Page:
“Jesus … fucking … Christ,” he panted, trudging up the final steps behind me to collapse in a millennial pink beanbag chair. “What are you, a spider monkey? You literally leapt over my back like a fucking frog.”
I took care to keep my breathing normal, even though I also wanted to collapse on the ground. “You know what they say. Move fast and break things.”
“Glad that you’re so dedicated to the startup life.” Oliver rolled off the couch with a thump. “Ugh, I think that protein shake I had is going to come back up.”
“Take it easy. Must be rough, having that head start and losing anyway.”
“Yeah, yeah, yeah.” He got up and started walking toward the kitchen area, a retro fifties-themed affair with a pale purple fridge and checkered floors. “Want some water? You must also be parched.”
“Sure.” I followed him over and hoisted myself up onto the counter. I was ninety-nine percent sure that I looked great with my cheeks all flushed from the race. For the second time that day, I thought about having someone trail me and capture my best candid angles. What was the point of looking presentable all the time if I could only take selfies like a fucking plebian?
Oliver slid a frosty glass over in my direction. “So, you and Marnie Tucker, huh?”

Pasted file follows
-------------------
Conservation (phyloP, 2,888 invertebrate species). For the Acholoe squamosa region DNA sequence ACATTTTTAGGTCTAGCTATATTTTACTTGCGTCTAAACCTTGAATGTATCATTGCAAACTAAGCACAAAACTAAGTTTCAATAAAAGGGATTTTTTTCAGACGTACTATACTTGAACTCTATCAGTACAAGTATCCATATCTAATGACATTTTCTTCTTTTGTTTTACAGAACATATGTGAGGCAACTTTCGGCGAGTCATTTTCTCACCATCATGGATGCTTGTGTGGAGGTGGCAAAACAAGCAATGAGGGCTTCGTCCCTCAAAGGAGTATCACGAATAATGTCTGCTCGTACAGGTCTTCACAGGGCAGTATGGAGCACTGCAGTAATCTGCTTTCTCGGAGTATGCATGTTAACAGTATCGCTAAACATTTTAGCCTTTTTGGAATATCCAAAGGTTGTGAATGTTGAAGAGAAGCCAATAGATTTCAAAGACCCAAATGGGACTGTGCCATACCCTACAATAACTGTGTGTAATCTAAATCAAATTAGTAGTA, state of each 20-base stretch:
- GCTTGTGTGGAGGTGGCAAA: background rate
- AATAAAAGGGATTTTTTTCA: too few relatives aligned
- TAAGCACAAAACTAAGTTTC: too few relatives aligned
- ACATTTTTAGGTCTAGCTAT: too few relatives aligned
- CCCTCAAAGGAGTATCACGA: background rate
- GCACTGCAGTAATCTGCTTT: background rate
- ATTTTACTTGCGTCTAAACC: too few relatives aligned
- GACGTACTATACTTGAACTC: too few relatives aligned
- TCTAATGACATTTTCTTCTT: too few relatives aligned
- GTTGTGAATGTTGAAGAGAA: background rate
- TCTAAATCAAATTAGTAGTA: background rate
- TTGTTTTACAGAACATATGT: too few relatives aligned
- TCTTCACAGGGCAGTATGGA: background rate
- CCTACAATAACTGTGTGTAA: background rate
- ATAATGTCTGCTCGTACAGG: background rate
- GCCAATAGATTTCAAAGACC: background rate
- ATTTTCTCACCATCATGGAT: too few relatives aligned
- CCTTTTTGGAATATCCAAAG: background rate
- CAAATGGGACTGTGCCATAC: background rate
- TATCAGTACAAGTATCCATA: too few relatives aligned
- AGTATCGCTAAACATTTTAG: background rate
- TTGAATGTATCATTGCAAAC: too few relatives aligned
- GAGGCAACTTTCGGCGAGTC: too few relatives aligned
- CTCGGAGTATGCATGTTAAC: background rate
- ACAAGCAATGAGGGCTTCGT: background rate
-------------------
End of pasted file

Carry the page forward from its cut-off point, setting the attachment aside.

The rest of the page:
“What about me and Marnie Tucker?”
“Are you guys … you know.” He formed a circle with his left index finger and thumb and stabbed his right pointer finger through it. “Busy being gal pals.”
I nearly choked on my water. “Ugh, please never do that again.”
“Is that a yes?”
“No.” Thank God he couldn’t see my face very well in the dim light. “Okay, fine, it happened once. But it’s not like that. We’re not like that.”
“Mmm-hmm, sure.” A huge grin spread across his lips. “Helena and Marnie, sitting in a tree —”
“Eff you see kay EYE ENNN GEEEE —”
Dainty sip, uncross legs. “One time in Miami, and we still talk. But not like that. Really. We’re just friends now.”
“There she goes again, the girl I’m in loooooove with,” he belted out, voice cracking at the high parts. “It’s coooool, we’re just friiiiieennnnnnds …”
I coughed. “What, have you been stalking me on God Mode or something?” I wouldn’t put such a thing past Oliver. There had been a few nights where I’d stayed up myself, looking at the message cadences between people I knew. I never peeped at the messages themselves, though — that was where I drew the line.
“I don’t need God Mode when you’ve got that look in your eyes.”
The room grew warmer. “What look?”
“The fucking heart-eyes, man. Plus, you’re posting twice the amount of stories that you usually do. Are you checking to make sure that she sees all of them?”
“I literally have no clue what you’re talking about.”
“Ah-ha!” he crowed. “I knew it!” He tipped back the rest of his glass and set it on the counter with a satisfied smack of his lips. “You are such a bad liar. You’re totally into Marnie. I can see it all over your face.”
A notification lit up my screen: Marnie is typing. Oliver stared at it pointedly, until I slipped my phone into my dress pocket.